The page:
"My work is very quiet. I kind of like being almost so subtle that you might miss it if you aren't paying attention."
In Orlando Weekly's interview with the artist last month, Lin uttered this self-assessment, and I couldn't disagree more. While her work is certainly subtle – even, to some eyes (not mine), austere – I find it anything but quiet. The sensuous wave of her timber installations "2x4 Landscape" and "Flow," her swelling cast-silver waterways and glittering Pin Rivers, and especially the undulating solid masses of her Missing Bodies of Water – all of them thrum with a clarion message: This is what we've lost. This is what we're losing. This is what we still have to lose.
Though Lin is known for her masterful earthworks and giant-scale memorials, this show focuses on more personal, more handmade objects and installations, and on the artist's self-labeled "obsession" with water – wave forms, undersea topography, disappearing lakes and rivers. With a wide range of materiality, from lowly 2-by-4 lumber and steel pins to cast silver and carved marble, Lin creates a tactile narrative of the natural world.
"We are less inclined to pollute the things we are able to see," Lin says, and so these works solidify negative space, asking viewers to reverse their vision and consider the water, not the land, as an organic whole.
The three marble rings that make up Around the World – "Equator," "Latitude New York City" and "Arctic Circle" – are not mountain ranges, but longitudinal slices of the globe, re-creating topographical maps of the ocean floor. (So, yes, mountains – but underwater ones.) That they are set on the floor, not mounted on a pedestal, subtly reinforces their reality – this is a representation of the real world, not some gewgaw in a glass case. Lin's Disappearing Bodies of Water are just that: using painstakingly researched data, they re-apparate the Aral Sea, the Red Sea, the Caspian Sea – lakes and oceans that are drying up due to climate change – in Vermont marble and Baltic birchwood.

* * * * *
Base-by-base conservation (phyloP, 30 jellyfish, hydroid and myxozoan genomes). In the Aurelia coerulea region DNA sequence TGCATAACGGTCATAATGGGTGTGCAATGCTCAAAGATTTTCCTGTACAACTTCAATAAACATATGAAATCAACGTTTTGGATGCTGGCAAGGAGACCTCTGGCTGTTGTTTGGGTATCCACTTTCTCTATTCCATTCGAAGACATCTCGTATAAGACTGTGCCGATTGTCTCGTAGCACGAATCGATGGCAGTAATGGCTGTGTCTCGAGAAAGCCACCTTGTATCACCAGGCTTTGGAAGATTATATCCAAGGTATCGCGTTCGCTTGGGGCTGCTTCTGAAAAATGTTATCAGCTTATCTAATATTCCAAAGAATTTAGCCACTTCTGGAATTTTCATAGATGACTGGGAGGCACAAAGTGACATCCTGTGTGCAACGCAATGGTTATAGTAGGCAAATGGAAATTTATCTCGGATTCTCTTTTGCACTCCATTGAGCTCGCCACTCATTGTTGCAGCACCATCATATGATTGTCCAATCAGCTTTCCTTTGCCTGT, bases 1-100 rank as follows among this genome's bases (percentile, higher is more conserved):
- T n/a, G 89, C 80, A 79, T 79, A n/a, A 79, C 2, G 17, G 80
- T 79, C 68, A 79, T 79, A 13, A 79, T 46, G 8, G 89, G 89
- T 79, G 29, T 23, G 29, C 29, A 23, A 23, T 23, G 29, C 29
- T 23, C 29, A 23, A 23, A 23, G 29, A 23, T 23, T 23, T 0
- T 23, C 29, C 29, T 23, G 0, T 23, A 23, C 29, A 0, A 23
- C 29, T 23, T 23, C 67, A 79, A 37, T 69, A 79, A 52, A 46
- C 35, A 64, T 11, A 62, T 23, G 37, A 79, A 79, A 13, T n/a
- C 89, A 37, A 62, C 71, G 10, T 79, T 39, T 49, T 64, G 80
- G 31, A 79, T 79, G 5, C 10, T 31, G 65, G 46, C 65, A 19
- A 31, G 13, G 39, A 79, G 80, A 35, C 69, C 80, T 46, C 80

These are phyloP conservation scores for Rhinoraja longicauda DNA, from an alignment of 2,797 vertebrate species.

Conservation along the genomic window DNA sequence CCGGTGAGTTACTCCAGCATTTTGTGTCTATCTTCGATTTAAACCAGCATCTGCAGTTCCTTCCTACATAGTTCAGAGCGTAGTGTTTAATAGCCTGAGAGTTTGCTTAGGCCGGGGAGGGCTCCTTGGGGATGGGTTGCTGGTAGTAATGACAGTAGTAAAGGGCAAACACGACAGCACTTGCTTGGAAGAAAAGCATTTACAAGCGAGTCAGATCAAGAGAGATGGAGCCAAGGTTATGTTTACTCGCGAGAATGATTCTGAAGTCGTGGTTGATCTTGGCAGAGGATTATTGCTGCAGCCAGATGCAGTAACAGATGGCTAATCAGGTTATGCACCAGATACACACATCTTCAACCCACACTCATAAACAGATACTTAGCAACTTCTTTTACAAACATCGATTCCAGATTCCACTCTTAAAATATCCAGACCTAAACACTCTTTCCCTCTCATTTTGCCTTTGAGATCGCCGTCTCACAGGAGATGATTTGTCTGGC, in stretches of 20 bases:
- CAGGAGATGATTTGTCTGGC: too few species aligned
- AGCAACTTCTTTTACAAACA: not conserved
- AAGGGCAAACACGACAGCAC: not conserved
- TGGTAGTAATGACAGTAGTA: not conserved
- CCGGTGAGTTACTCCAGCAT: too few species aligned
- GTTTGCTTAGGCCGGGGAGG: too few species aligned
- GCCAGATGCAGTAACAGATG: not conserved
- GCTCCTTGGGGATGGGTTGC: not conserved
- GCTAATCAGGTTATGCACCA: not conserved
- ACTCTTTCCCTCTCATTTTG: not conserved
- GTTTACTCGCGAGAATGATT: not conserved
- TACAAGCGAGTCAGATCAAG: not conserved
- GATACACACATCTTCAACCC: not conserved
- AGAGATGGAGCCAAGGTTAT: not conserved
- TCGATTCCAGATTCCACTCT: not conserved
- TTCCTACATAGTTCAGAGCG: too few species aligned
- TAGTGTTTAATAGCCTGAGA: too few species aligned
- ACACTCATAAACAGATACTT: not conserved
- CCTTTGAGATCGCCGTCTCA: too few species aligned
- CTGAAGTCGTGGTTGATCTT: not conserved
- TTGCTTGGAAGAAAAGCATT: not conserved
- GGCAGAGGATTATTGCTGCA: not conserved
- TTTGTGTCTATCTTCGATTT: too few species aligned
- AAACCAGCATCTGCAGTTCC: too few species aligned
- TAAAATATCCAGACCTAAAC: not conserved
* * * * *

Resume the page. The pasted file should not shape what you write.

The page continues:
This series brought to mind Rachel Whiteread's House, a monumental 1993 work that cast in concrete the entire interior of a condemned terrace house in East London. Much as Whiteread's somber House used negative space to preserve and memorialize a very specific way of life, one that was being razed along with the physical building, Lin's Disappearing Bodies preserves and memorializes these specific lakes, calling attention to the erosion of natural life forms.
Regarding her newest project, What Is Missing?, Lin says it's "taking me out of my comfort zone. Because I'm advocating. ... Because I had to, because I don't think we have much time." It's not all gloom, though. "We could turn this around tomorrow. If you look at what happened with the ozone hole, and banning CFCs — that happened in, what, a three-to-five-year window. It was fast, it was done, and I think you've gotta be hopeful that we can turn this around." Lin refers to Missing as her "last memorial," and while it's true she has never explicitly called for change before, it's a natural progression – her memorials have never been neutral.
"A lot of my work is using scientific data to get you to look at the world differently," Lin says. By displaying what's hidden, she makes absence tangible. And this is the connection between What Is Missing? and A History of Water: Lin's ability to make the absent beautifully present, or rather to make absence powerfully tangible, in the hope of forcing us to see what we're losing.
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